Sep 29, 2019
Hello, I’ve recently graduated with a degree in finance, worked for 5 months and hated it. I have to much desire to help people and make a difference in their life to be stuck at a desk 8 hours a day.

I have shadowed a dentist and a PA. Loved both, and I am still trying to figure out my best path. At first I was almost committed to PA, however the idea of getting 2,000 hours of experience and not being guaranteed a spot into PA school is pretty intimidating. With dentistry, I wouldn’t finish until I’m 29 (which isn’t terrible).

I have recently looked into Nursing, and I could see myself doing that, and i have even seen that there are accelerated programs for people with bachelors already. I have started my pre reqs and I’m looking at finishing my pre reqs around a 3.8 GPA.

If I rule dentistry out, would I be better off going the nursing route or PA route? Prestige is not everything to me, However I would like to make good money, and have a nice work life balance, and I’d like to give myself the best shot of getting into whatever program I decide.


Staff member
5+ Year Member
Oct 27, 2013
Well an accelerated nursing degree is usually around 18 months give or take from what I've seen. PA school is usually between 24 and 36 months (most being 24-27 months), which is only 6 or so months longer than the accelerated nursing programs. Both have a fair set of pre-reqs with overlap. The longer route also requires experience as you point out, which takes time. 2000 hours is 1 full year of full time work, or 2 years part time.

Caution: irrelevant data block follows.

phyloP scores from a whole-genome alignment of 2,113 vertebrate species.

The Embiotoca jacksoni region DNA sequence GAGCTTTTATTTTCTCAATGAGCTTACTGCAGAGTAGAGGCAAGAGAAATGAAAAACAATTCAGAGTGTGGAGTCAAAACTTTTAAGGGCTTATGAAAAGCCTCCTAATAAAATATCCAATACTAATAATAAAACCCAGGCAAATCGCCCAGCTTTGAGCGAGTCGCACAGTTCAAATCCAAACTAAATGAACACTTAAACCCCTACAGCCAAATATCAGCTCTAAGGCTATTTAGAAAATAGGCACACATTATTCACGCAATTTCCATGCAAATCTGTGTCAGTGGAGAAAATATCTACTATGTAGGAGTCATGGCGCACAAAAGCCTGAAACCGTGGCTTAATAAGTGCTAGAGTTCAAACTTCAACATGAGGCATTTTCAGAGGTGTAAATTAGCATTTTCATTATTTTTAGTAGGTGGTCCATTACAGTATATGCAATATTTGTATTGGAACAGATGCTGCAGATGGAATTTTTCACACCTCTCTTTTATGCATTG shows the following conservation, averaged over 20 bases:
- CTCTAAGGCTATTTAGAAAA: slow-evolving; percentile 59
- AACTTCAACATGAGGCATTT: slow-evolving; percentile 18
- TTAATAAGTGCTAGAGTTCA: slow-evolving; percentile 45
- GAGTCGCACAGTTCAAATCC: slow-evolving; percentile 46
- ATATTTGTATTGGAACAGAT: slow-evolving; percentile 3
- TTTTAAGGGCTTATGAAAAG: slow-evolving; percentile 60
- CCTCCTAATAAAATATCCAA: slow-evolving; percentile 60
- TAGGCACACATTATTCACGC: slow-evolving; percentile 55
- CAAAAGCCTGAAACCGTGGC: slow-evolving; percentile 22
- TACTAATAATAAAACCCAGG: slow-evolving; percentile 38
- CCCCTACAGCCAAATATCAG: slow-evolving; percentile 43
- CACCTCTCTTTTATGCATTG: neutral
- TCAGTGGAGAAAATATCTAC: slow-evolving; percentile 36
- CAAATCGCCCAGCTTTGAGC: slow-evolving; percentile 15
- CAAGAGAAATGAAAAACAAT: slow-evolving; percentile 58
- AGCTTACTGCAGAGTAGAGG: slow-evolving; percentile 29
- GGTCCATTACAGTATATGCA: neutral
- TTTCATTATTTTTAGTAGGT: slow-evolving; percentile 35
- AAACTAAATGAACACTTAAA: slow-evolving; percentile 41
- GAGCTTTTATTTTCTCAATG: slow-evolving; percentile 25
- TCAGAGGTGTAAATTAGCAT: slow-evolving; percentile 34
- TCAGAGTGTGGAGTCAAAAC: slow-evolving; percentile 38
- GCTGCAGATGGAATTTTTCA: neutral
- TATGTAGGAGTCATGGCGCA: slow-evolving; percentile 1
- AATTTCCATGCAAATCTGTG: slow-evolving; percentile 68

If you can see yourself as a nurse, don't have any experience, and not only don't want to delay going to school, but would like to save a little time in going the route thats slightly shorter, then do nursing. If you change your mind, you'll be able to get hours via nursing anyway and PA school isn't going anywhere. If you don't mind putting in a little more time before starting and doing the slightly longer route, keep in mind that you'd also need to do some sort of training to become an EMT, a CNA, an MA, or something to be able to get the direct patient contact required for said hours.


7+ Year Member
Mar 30, 2010
Other Health Professions Student
The PA school prereqs can tack quite a bit of time on to your pathway. The nursing prereqs are actually a bit looser with respect to chemistry courses and such. I always recommend that for someone starting from scratch, it can’t take roughly 4 semesters of pretty hard coursework to get the PA prereqs down. As far as health care experience, PA schools aren’t as picky in that regard like they used to be. The schools that used to want to see a lot of it still do want to see it, but many more have been built that don’t care as much. On the flip side, they want to see really good grades these days, and it’s really competitive.

an accelerated BSN is one of the best investments you can make, provided the price isn’t too high. You end up with a job that is in demand in so many places, and pays fairly well. A PA degree can be too, but you really are looking at more of a gamble as far as getting in. More investment in terms of time and money as well. I’m not saying it’s bad, but I’m saying the biggest bang for your buck first comes from getting that RN. My only regret is that I didn’t get mine sooner.

Helping people is great, but when you are in healthcare, you are really working hard for people, and the price you are paid doesn’t always match up with how much you put into it, though.
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